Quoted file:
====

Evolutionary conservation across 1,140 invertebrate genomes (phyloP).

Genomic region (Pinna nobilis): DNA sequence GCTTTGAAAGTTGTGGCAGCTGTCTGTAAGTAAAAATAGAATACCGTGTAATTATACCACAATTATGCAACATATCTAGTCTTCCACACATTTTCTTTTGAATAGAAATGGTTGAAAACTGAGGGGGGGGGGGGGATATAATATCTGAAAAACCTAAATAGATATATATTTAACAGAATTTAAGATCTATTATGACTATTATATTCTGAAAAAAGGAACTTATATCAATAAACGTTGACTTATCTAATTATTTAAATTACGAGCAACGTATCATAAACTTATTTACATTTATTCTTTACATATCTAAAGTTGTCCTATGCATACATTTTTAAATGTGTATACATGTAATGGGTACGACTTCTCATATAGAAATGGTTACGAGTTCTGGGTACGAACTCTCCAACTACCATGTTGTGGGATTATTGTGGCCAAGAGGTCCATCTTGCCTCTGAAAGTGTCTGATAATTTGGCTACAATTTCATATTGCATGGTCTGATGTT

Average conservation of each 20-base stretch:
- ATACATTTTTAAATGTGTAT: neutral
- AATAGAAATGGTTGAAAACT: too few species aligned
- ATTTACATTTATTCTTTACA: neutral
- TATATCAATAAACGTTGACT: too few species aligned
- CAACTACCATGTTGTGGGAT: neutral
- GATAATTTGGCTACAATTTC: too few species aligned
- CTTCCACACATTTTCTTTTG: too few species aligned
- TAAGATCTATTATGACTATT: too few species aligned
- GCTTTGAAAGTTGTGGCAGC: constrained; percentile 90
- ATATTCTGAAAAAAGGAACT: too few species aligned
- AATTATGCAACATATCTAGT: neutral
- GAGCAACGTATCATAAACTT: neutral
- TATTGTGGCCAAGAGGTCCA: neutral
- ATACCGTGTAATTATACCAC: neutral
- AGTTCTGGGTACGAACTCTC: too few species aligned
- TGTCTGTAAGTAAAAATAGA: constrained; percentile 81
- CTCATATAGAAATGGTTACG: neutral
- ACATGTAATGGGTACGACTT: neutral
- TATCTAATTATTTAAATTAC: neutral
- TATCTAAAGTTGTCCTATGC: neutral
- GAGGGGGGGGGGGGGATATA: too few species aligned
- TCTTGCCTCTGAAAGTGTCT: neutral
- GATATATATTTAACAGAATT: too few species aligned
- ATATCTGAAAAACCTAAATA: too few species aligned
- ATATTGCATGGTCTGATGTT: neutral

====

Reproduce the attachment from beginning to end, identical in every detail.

Evolutionary conservation across 1,140 invertebrate genomes (phyloP).

Genomic region (Pinna nobilis): DNA sequence GCTTTGAAAGTTGTGGCAGCTGTCTGTAAGTAAAAATAGAATACCGTGTAATTATACCACAATTATGCAACATATCTAGTCTTCCACACATTTTCTTTTGAATAGAAATGGTTGAAAACTGAGGGGGGGGGGGGGATATAATATCTGAAAAACCTAAATAGATATATATTTAACAGAATTTAAGATCTATTATGACTATTATATTCTGAAAAAAGGAACTTATATCAATAAACGTTGACTTATCTAATTATTTAAATTACGAGCAACGTATCATAAACTTATTTACATTTATTCTTTACATATCTAAAGTTGTCCTATGCATACATTTTTAAATGTGTATACATGTAATGGGTACGACTTCTCATATAGAAATGGTTACGAGTTCTGGGTACGAACTCTCCAACTACCATGTTGTGGGATTATTGTGGCCAAGAGGTCCATCTTGCCTCTGAAAGTGTCTGATAATTTGGCTACAATTTCATATTGCATGGTCTGATGTT

Average conservation of each 20-base stretch:
- ATACATTTTTAAATGTGTAT: neutral
- AATAGAAATGGTTGAAAACT: too few species aligned
- ATTTACATTTATTCTTTACA: neutral
- TATATCAATAAACGTTGACT: too few species aligned
- CAACTACCATGTTGTGGGAT: neutral
- GATAATTTGGCTACAATTTC: too few species aligned
- CTTCCACACATTTTCTTTTG: too few species aligned
- TAAGATCTATTATGACTATT: too few species aligned
- GCTTTGAAAGTTGTGGCAGC: constrained; percentile 90
- ATATTCTGAAAAAAGGAACT: too few species aligned
- AATTATGCAACATATCTAGT: neutral
- GAGCAACGTATCATAAACTT: neutral
- TATTGTGGCCAAGAGGTCCA: neutral
- ATACCGTGTAATTATACCAC: neutral
- AGTTCTGGGTACGAACTCTC: too few species aligned
- TGTCTGTAAGTAAAAATAGA: constrained; percentile 81
- CTCATATAGAAATGGTTACG: neutral
- ACATGTAATGGGTACGACTT: neutral
- TATCTAATTATTTAAATTAC: neutral
- TATCTAAAGTTGTCCTATGC: neutral
- GAGGGGGGGGGGGGGATATA: too few species aligned
- TCTTGCCTCTGAAAGTGTCT: neutral
- GATATATATTTAACAGAATT: too few species aligned
- ATATCTGAAAAACCTAAATA: too few species aligned
- ATATTGCATGGTCTGATGTT: neutral